Hard drive step motor has trouble starting

A few days ago I got a step-motor from a broken hard drive and was curios about making it work.

I could make it spin and it goes at the correct amount of steps, but has trouble starting and staggers/jumps at low speeds.

The motor is labeled “NIDEC F0819423f”, but I couldn’t find specifications about it.
I’m using an arduino-Uno board with an atmega328 for this.

It has 4 pins which I checked with a cheap LCR-meter.

Connection Impedance Inductivity
1-2 1.4Ω 150µH
1-3 1.4Ω 150µH
1-4 1.4Ω 150µH
2-3 2.8Ω 520µH
2-4 2.8Ω 520µH
3-4 2.8Ω 520µH

From this I guessed it’s a 3-phase-motor with 1 being GND and 2-4 phases.
Since it’s from a hard drive, it’s probably operated with 5-12V.

I generated 120° phase shifted 50% signal on the digital outputs and first tried directly driving the motor without load, which worked pretty well without anything getting hot.
Then I did this half-proper with npn-transistors as gates to use 12 V later on and take the load of the arduino outputs.
The proper way would probably be to buy a driver, like the L293D.
The components get a bit hot with this configuration, though… I probably made a mistake at calculating the resistors.

Now the motor turns with 4 phase-periods per rotation and somewhat stable from 0.5-6 rps, but does not start without turning it by hand at the correct speed.

I once read this might indicate a missed phase or a phase-problem, but this seems fine so far.
Or would I need a “starter” to overcome the initial load?

motorteset.ino (1.7 KB)

Almost all motors regardless of type have a minimum speed at which they will rotate.
The specs for the motor will often give those numbers in some form.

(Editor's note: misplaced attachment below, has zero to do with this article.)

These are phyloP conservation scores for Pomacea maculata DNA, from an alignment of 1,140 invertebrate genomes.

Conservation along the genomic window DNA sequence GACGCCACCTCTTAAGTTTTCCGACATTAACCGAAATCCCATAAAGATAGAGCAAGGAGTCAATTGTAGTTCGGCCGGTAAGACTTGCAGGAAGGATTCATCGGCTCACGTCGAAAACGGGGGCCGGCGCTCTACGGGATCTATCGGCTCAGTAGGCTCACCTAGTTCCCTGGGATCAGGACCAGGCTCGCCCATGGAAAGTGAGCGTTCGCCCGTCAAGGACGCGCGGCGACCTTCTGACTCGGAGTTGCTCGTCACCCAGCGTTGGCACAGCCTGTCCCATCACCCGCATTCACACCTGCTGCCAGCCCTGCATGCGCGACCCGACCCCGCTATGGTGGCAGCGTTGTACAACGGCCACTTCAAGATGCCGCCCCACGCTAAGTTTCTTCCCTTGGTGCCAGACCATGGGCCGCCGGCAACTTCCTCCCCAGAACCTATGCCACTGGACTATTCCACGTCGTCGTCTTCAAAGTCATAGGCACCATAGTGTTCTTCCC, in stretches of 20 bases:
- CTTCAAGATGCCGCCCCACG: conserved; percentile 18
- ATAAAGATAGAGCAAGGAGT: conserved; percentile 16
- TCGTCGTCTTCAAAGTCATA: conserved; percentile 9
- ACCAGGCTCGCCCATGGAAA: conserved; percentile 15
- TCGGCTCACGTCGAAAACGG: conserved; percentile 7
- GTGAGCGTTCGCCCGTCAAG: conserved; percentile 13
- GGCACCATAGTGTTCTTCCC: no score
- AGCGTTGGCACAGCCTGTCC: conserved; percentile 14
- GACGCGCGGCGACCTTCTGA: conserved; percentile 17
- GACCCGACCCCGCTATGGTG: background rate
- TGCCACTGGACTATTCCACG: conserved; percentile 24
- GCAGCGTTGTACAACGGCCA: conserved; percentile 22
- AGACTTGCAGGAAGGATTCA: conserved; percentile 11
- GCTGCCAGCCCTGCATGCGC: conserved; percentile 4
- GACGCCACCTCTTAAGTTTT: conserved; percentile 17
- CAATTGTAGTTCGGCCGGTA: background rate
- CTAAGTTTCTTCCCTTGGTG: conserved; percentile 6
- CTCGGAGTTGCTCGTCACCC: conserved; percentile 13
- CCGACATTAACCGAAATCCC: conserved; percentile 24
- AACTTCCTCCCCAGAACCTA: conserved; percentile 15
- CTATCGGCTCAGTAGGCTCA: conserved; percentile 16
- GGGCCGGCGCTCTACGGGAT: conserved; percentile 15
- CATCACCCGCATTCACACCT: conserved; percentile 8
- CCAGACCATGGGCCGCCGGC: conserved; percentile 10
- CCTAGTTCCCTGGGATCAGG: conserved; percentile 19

It could be the minimum voltage or amps required or in some cases pulses and or duration of pulse.

Factors like that can often be offset in the program in a few ways.
My own preference is to MAP the minimum so that if it really takes 0.5 amps to trigger then anythin below that will be regarded as zero.

Try swapping things around.
NPN are better at sinking current vs sourcing current in this configuration.

A single phase will draw 3.6 A from 5V, steady state.

What is the purpose of R4? What transistors did you use?

Thank you all for the quick replies!

@jremington
I try to limit the current drawn by the coils since otherwise there is only the impedance between power and ground.
Transistors are bc547B.

@ballscrewbob
You mean replace R4 with a potentiometer and see at what resistance it starts on its own? I don#t have a variable power-supply, so I can only work with fixed voltages at mapping out. ^^

@CrossRoads
Thanks for the hint! I will try it out tomorrow when I have a bit more time.

I try to limit the current drawn

R4 and the 100 mA collector current rating of the BC547 explains the poor performance.

I'm surprised it works at all. At the very least you need transistors that can handle much higher current, with appropriate base resistors (e.g. 330 Ohm), in the common emitter configuration suggested in reply #2.

No.

Simply program it to run at a set speed in your sketch until you find where it stalls.
Add a suitable small amount extra so it does not stall and use that as your reference to zero by using the MAP function.

@ jremington
Thanks for the hint and the edit with the suggestion!

I replaced R4 with 56 Ohm, limiting current to 89 mA and replaced R1-R3 with 600 Ohm with the circuit from reply #2. Now components stay cool. ^^
It also still works that the motor is turning if I start it by hand, but 83 mA is probably too little.
L293D is rated for 600 mA per channel, so I guess that is more common. ^^
Since I don't have transistors with higher ratings here, I will probably get an L293D and try with that.

@ballscrewbob
I tried different speeds, and with starting-help it only rotates at 0.8 - 2.2 rps, but without help it does not start rotating.
As mentioned above I guess the current is too low to drive it correctly.

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